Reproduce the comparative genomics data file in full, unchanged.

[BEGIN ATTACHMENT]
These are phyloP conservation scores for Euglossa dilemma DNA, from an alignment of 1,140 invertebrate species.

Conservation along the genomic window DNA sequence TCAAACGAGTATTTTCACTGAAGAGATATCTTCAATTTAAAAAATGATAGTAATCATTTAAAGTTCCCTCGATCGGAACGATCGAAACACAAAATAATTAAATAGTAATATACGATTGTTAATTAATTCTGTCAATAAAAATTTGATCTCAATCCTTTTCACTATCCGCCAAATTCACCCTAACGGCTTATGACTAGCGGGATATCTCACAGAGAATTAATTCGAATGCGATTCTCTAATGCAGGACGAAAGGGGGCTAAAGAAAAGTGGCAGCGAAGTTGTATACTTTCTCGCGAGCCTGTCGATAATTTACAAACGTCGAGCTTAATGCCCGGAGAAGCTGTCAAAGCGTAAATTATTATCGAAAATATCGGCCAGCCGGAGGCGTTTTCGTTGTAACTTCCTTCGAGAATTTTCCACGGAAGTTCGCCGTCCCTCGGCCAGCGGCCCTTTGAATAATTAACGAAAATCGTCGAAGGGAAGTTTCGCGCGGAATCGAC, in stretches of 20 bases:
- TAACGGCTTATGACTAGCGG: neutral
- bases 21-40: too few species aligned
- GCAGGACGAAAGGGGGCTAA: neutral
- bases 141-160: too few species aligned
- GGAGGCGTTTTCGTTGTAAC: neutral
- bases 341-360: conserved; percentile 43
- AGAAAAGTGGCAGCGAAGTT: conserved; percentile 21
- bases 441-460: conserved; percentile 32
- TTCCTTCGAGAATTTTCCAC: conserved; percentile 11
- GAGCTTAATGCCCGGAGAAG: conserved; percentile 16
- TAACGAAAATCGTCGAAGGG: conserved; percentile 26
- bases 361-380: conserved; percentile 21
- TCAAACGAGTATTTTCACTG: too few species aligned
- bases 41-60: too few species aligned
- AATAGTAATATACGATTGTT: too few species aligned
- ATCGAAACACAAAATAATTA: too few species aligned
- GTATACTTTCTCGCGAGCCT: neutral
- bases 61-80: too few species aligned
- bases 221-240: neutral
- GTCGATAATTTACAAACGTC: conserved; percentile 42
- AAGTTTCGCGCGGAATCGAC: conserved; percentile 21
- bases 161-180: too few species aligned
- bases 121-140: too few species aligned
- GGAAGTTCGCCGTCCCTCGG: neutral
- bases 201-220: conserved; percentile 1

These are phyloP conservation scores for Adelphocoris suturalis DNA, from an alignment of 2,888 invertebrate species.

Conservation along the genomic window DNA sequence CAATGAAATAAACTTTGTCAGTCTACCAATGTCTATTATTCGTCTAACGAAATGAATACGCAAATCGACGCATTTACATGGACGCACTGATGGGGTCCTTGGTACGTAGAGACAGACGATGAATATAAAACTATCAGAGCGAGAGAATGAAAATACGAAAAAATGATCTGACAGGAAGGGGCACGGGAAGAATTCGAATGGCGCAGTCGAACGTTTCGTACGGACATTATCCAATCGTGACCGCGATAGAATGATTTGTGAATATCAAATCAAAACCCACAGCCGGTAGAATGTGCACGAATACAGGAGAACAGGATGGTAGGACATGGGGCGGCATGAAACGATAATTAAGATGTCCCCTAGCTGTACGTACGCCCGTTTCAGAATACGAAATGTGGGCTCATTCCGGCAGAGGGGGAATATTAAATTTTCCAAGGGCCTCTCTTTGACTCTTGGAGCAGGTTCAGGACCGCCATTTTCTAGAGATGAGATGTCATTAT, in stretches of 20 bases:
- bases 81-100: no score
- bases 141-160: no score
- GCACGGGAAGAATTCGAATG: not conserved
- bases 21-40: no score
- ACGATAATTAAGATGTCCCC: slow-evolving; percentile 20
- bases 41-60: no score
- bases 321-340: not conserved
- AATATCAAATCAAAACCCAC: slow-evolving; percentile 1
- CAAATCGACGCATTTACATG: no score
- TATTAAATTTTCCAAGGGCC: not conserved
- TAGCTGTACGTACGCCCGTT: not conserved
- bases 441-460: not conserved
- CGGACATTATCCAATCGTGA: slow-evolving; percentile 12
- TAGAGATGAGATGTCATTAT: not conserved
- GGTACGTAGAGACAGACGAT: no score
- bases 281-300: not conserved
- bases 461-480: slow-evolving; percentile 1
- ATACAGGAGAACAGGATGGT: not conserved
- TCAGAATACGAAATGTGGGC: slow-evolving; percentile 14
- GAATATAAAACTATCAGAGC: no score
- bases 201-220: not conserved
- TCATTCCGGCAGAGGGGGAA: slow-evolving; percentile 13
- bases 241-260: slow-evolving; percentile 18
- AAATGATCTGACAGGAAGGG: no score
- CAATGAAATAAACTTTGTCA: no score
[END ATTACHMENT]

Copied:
These are phyloP conservation scores for Euglossa dilemma DNA, from an alignment of 1,140 invertebrate species.

Conservation along the genomic window DNA sequence TCAAACGAGTATTTTCACTGAAGAGATATCTTCAATTTAAAAAATGATAGTAATCATTTAAAGTTCCCTCGATCGGAACGATCGAAACACAAAATAATTAAATAGTAATATACGATTGTTAATTAATTCTGTCAATAAAAATTTGATCTCAATCCTTTTCACTATCCGCCAAATTCACCCTAACGGCTTATGACTAGCGGGATATCTCACAGAGAATTAATTCGAATGCGATTCTCTAATGCAGGACGAAAGGGGGCTAAAGAAAAGTGGCAGCGAAGTTGTATACTTTCTCGCGAGCCTGTCGATAATTTACAAACGTCGAGCTTAATGCCCGGAGAAGCTGTCAAAGCGTAAATTATTATCGAAAATATCGGCCAGCCGGAGGCGTTTTCGTTGTAACTTCCTTCGAGAATTTTCCACGGAAGTTCGCCGTCCCTCGGCCAGCGGCCCTTTGAATAATTAACGAAAATCGTCGAAGGGAAGTTTCGCGCGGAATCGAC, in stretches of 20 bases:
- TAACGGCTTATGACTAGCGG: neutral
- bases 21-40: too few species aligned
- GCAGGACGAAAGGGGGCTAA: neutral
- bases 141-160: too few species aligned
- GGAGGCGTTTTCGTTGTAAC: neutral
- bases 341-360: conserved; percentile 43
- AGAAAAGTGGCAGCGAAGTT: conserved; percentile 21
- bases 441-460: conserved; percentile 32
- TTCCTTCGAGAATTTTCCAC: conserved; percentile 11
- GAGCTTAATGCCCGGAGAAG: conserved; percentile 16
- TAACGAAAATCGTCGAAGGG: conserved; percentile 26
- bases 361-380: conserved; percentile 21
- TCAAACGAGTATTTTCACTG: too few species aligned
- bases 41-60: too few species aligned
- AATAGTAATATACGATTGTT: too few species aligned
- ATCGAAACACAAAATAATTA: too few species aligned
- GTATACTTTCTCGCGAGCCT: neutral
- bases 61-80: too few species aligned
- bases 221-240: neutral
- GTCGATAATTTACAAACGTC: conserved; percentile 42
- AAGTTTCGCGCGGAATCGAC: conserved; percentile 21
- bases 161-180: too few species aligned
- bases 121-140: too few species aligned
- GGAAGTTCGCCGTCCCTCGG: neutral
- bases 201-220: conserved; percentile 1

These are phyloP conservation scores for Adelphocoris suturalis DNA, from an alignment of 2,888 invertebrate species.

Conservation along the genomic window DNA sequence CAATGAAATAAACTTTGTCAGTCTACCAATGTCTATTATTCGTCTAACGAAATGAATACGCAAATCGACGCATTTACATGGACGCACTGATGGGGTCCTTGGTACGTAGAGACAGACGATGAATATAAAACTATCAGAGCGAGAGAATGAAAATACGAAAAAATGATCTGACAGGAAGGGGCACGGGAAGAATTCGAATGGCGCAGTCGAACGTTTCGTACGGACATTATCCAATCGTGACCGCGATAGAATGATTTGTGAATATCAAATCAAAACCCACAGCCGGTAGAATGTGCACGAATACAGGAGAACAGGATGGTAGGACATGGGGCGGCATGAAACGATAATTAAGATGTCCCCTAGCTGTACGTACGCCCGTTTCAGAATACGAAATGTGGGCTCATTCCGGCAGAGGGGGAATATTAAATTTTCCAAGGGCCTCTCTTTGACTCTTGGAGCAGGTTCAGGACCGCCATTTTCTAGAGATGAGATGTCATTAT, in stretches of 20 bases:
- bases 81-100: no score
- bases 141-160: no score
- GCACGGGAAGAATTCGAATG: not conserved
- bases 21-40: no score
- ACGATAATTAAGATGTCCCC: slow-evolving; percentile 20
- bases 41-60: no score
- bases 321-340: not conserved
- AATATCAAATCAAAACCCAC: slow-evolving; percentile 1
- CAAATCGACGCATTTACATG: no score
- TATTAAATTTTCCAAGGGCC: not conserved
- TAGCTGTACGTACGCCCGTT: not conserved
- bases 441-460: not conserved
- CGGACATTATCCAATCGTGA: slow-evolving; percentile 12
- TAGAGATGAGATGTCATTAT: not conserved
- GGTACGTAGAGACAGACGAT: no score
- bases 281-300: not conserved
- bases 461-480: slow-evolving; percentile 1
- ATACAGGAGAACAGGATGGT: not conserved
- TCAGAATACGAAATGTGGGC: slow-evolving; percentile 14
- GAATATAAAACTATCAGAGC: no score
- bases 201-220: not conserved
- TCATTCCGGCAGAGGGGGAA: slow-evolving; percentile 13
- bases 241-260: slow-evolving; percentile 18
- AAATGATCTGACAGGAAGGG: no score
- CAATGAAATAAACTTTGTCA: no score